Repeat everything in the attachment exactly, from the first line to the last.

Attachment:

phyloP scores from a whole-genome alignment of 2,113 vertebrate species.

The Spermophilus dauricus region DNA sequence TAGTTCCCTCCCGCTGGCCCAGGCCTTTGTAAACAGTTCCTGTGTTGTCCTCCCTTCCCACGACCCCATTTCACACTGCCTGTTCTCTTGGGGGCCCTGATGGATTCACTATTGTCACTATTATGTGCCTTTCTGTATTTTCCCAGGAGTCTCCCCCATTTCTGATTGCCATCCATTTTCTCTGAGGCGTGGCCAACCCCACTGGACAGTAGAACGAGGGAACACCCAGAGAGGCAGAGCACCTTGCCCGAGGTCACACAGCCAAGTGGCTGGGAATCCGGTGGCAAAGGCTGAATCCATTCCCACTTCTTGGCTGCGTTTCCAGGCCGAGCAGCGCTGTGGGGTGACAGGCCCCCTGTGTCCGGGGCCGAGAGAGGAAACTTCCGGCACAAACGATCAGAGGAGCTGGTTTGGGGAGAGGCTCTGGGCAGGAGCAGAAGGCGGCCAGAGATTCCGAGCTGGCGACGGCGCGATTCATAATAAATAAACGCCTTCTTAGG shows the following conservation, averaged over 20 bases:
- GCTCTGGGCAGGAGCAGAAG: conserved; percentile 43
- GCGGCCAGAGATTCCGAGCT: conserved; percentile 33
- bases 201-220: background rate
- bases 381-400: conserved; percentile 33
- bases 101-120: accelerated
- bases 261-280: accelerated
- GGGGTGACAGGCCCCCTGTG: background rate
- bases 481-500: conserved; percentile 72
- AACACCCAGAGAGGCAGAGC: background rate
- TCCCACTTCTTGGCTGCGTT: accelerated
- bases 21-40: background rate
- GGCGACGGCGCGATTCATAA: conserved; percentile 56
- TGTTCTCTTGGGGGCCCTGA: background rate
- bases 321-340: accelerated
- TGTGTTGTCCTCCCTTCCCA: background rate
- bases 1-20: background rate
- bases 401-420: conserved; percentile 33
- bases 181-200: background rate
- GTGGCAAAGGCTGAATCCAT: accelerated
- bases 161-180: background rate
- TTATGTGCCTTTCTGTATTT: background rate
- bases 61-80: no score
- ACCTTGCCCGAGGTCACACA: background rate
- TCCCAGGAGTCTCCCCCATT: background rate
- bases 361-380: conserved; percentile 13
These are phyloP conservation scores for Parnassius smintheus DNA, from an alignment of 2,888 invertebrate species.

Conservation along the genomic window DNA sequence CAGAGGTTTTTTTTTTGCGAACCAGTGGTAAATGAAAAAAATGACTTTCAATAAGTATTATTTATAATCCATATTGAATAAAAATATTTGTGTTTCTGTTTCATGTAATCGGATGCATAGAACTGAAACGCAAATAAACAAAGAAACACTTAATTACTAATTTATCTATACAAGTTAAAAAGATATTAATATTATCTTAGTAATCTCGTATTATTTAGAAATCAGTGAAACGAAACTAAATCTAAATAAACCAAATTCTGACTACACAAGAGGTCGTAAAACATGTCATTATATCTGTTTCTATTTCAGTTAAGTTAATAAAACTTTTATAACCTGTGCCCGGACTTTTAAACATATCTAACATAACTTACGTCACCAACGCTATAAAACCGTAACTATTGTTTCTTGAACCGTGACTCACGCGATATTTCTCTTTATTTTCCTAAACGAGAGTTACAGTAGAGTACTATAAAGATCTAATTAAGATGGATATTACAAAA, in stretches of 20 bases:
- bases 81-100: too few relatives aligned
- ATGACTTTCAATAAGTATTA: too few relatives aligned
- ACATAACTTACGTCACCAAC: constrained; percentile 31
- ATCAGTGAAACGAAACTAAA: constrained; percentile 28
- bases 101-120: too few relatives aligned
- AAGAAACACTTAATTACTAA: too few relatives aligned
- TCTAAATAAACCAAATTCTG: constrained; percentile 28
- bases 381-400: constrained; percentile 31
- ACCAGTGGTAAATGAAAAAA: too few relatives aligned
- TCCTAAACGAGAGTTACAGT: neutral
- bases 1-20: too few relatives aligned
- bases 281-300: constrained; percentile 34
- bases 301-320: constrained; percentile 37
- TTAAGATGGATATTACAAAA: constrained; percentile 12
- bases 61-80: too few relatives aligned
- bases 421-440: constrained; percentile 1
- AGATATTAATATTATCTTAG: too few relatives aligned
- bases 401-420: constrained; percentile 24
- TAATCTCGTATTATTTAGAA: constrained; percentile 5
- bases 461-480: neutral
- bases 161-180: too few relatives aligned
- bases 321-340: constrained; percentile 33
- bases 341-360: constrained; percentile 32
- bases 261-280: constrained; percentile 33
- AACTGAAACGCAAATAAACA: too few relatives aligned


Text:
phyloP scores from a whole-genome alignment of 2,113 vertebrate species.

The Spermophilus dauricus region DNA sequence TAGTTCCCTCCCGCTGGCCCAGGCCTTTGTAAACAGTTCCTGTGTTGTCCTCCCTTCCCACGACCCCATTTCACACTGCCTGTTCTCTTGGGGGCCCTGATGGATTCACTATTGTCACTATTATGTGCCTTTCTGTATTTTCCCAGGAGTCTCCCCCATTTCTGATTGCCATCCATTTTCTCTGAGGCGTGGCCAACCCCACTGGACAGTAGAACGAGGGAACACCCAGAGAGGCAGAGCACCTTGCCCGAGGTCACACAGCCAAGTGGCTGGGAATCCGGTGGCAAAGGCTGAATCCATTCCCACTTCTTGGCTGCGTTTCCAGGCCGAGCAGCGCTGTGGGGTGACAGGCCCCCTGTGTCCGGGGCCGAGAGAGGAAACTTCCGGCACAAACGATCAGAGGAGCTGGTTTGGGGAGAGGCTCTGGGCAGGAGCAGAAGGCGGCCAGAGATTCCGAGCTGGCGACGGCGCGATTCATAATAAATAAACGCCTTCTTAGG shows the following conservation, averaged over 20 bases:
- GCTCTGGGCAGGAGCAGAAG: conserved; percentile 43
- GCGGCCAGAGATTCCGAGCT: conserved; percentile 33
- bases 201-220: background rate
- bases 381-400: conserved; percentile 33
- bases 101-120: accelerated
- bases 261-280: accelerated
- GGGGTGACAGGCCCCCTGTG: background rate
- bases 481-500: conserved; percentile 72
- AACACCCAGAGAGGCAGAGC: background rate
- TCCCACTTCTTGGCTGCGTT: accelerated
- bases 21-40: background rate
- GGCGACGGCGCGATTCATAA: conserved; percentile 56
- TGTTCTCTTGGGGGCCCTGA: background rate
- bases 321-340: accelerated
- TGTGTTGTCCTCCCTTCCCA: background rate
- bases 1-20: background rate
- bases 401-420: conserved; percentile 33
- bases 181-200: background rate
- GTGGCAAAGGCTGAATCCAT: accelerated
- bases 161-180: background rate
- TTATGTGCCTTTCTGTATTT: background rate
- bases 61-80: no score
- ACCTTGCCCGAGGTCACACA: background rate
- TCCCAGGAGTCTCCCCCATT: background rate
- bases 361-380: conserved; percentile 13
These are phyloP conservation scores for Parnassius smintheus DNA, from an alignment of 2,888 invertebrate species.

Conservation along the genomic window DNA sequence CAGAGGTTTTTTTTTTGCGAACCAGTGGTAAATGAAAAAAATGACTTTCAATAAGTATTATTTATAATCCATATTGAATAAAAATATTTGTGTTTCTGTTTCATGTAATCGGATGCATAGAACTGAAACGCAAATAAACAAAGAAACACTTAATTACTAATTTATCTATACAAGTTAAAAAGATATTAATATTATCTTAGTAATCTCGTATTATTTAGAAATCAGTGAAACGAAACTAAATCTAAATAAACCAAATTCTGACTACACAAGAGGTCGTAAAACATGTCATTATATCTGTTTCTATTTCAGTTAAGTTAATAAAACTTTTATAACCTGTGCCCGGACTTTTAAACATATCTAACATAACTTACGTCACCAACGCTATAAAACCGTAACTATTGTTTCTTGAACCGTGACTCACGCGATATTTCTCTTTATTTTCCTAAACGAGAGTTACAGTAGAGTACTATAAAGATCTAATTAAGATGGATATTACAAAA, in stretches of 20 bases:
- bases 81-100: too few relatives aligned
- ATGACTTTCAATAAGTATTA: too few relatives aligned
- ACATAACTTACGTCACCAAC: constrained; percentile 31
- ATCAGTGAAACGAAACTAAA: constrained; percentile 28
- bases 101-120: too few relatives aligned
- AAGAAACACTTAATTACTAA: too few relatives aligned
- TCTAAATAAACCAAATTCTG: constrained; percentile 28
- bases 381-400: constrained; percentile 31
- ACCAGTGGTAAATGAAAAAA: too few relatives aligned
- TCCTAAACGAGAGTTACAGT: neutral
- bases 1-20: too few relatives aligned
- bases 281-300: constrained; percentile 34
- bases 301-320: constrained; percentile 37
- TTAAGATGGATATTACAAAA: constrained; percentile 12
- bases 61-80: too few relatives aligned
- bases 421-440: constrained; percentile 1
- AGATATTAATATTATCTTAG: too few relatives aligned
- bases 401-420: constrained; percentile 24
- TAATCTCGTATTATTTAGAA: constrained; percentile 5
- bases 461-480: neutral
- bases 161-180: too few relatives aligned
- bases 321-340: constrained; percentile 33
- bases 341-360: constrained; percentile 32
- bases 261-280: constrained; percentile 33
- AACTGAAACGCAAATAAACA: too few relatives aligned